Magazine article The Spectator

The Quality of a Political Speech Is a Symptom of Popularity Not a Cause

Magazine article The Spectator

The Quality of a Political Speech Is a Symptom of Popularity Not a Cause

Article excerpt

Epiphenomenalism is, as 16-letter words go, not an obvious hook with which, dear reader, to draw you to this column; but let me explain; because I think I may be an epiphenomenalist.

My dictionary defines this as the doctrine that consciousness is merely a by-product of physiological processes and has no power to affect them: that we do not weep because we're sad, but rather that we are sad because we're weeping.

The idea is not quite as crazy as it sounds.

Tony Blair did not sound passionately sincere because he was passionately sincere. He mastered the knack of delivering his lines with such passionate sincerity that he became spellbound by his own performance, and believed in it. And only last week in Blackpool the Times's political sketchwriter, Ann Treneman, said to me, 'I think an election may be approaching because I've started eating crisps.' In the same way, one cow might observe to another, 'I think it's going to rain because I'm lying down.' And I think the Conservative party may have won Britain over. The reason? David Cameron is making good speeches. The excellence of his speeches is not the cause of his new popularity. His new popularity is the cause of his good speeches. We rate them because we rate him: not the other way round.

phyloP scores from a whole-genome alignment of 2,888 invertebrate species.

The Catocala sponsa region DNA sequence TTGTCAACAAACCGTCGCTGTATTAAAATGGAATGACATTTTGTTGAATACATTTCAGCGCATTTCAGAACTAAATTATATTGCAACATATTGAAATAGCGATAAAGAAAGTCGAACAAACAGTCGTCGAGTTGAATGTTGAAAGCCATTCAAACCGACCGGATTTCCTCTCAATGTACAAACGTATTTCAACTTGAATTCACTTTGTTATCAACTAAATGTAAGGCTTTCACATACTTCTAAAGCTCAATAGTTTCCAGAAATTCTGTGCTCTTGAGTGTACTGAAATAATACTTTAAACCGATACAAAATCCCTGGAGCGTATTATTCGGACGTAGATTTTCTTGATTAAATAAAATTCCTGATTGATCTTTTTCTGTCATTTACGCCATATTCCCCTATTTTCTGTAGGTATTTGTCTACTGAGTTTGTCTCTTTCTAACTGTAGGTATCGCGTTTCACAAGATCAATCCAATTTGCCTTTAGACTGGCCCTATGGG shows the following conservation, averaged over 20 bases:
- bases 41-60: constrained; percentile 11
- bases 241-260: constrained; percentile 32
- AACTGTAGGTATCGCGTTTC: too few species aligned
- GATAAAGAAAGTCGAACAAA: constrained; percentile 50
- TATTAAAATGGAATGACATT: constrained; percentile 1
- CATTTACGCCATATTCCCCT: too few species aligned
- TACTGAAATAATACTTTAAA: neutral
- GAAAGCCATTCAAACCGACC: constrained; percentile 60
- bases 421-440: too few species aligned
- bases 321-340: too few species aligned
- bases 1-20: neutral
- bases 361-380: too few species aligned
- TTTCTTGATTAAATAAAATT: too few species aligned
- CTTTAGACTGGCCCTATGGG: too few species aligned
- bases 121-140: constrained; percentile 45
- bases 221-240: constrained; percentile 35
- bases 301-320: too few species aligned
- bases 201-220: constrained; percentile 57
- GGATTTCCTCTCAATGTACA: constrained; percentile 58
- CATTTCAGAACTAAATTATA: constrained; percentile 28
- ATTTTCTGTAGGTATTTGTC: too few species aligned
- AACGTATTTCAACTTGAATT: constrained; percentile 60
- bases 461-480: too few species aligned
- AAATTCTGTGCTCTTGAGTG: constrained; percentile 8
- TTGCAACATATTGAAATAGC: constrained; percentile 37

Ever since I started attending party conferences 30 years ago I've been puzzled by the violence with which press and public opinion seem to swing for or against key platform performances by important politicians. One speech is declared a triumph, another a disaster; one interview is lauded as masterly, another a toecurling flop; a self-deprecating remark from one speaker is wit; from another an embarrassing gaffe. Yet for me such speeches, interviews or remarks have rarely seemed exceptional.

In Brighton this year at the Liberal Democrat conference, Sandi Toksvig bantered with Sir Menzies Campbell, who had told her that he was always nervous before any big performance. Sandi replied that she usually was too, but that Sir Menzies didn't make her nervous. 'Gosh, I'm a failure, ' he replied -- a light, quick-witted response, I thought. But GAFFE!

yelled the media, 'Ming admits he's a failure.' Imagine Tony Blair at the height of his popularity giving the same response. Would we have called it an embarrassing stumble? Not at all. In fact Mr Blair had a particularly winning way with jokey self-deprecation and everybody called it cool. Sir Menzies wasn't considered accident-prone because he dropped a clanger;

he was said to have dropped a clanger because he was considered accident-prone.

Then at Bournemouth the following week came Gordon Brown's big speech. You cannot expect me to swoon over a speech by the (in my view) hugely oversold Mr Brown; but I was there and tried to listen objectively; and the fact is that this was one of the best speeches he has ever made. It was not a very good speech -- I doubt Brown will ever make one -- but it was a tremendous improvement on his dreary, table-banging performances of the past. He spoke pleasantly, with an engaging tone and more light and shade than I've heard him command before. He was coherent and fluent and managed to smile. The speech had a statist flavour, but then that's Brown: he has always been a fidgeting improver of mankind.

We knew that -- didn't we?

I did not, immediately afterwards, hear anybody calling the speech a disaster, and many liked it. …

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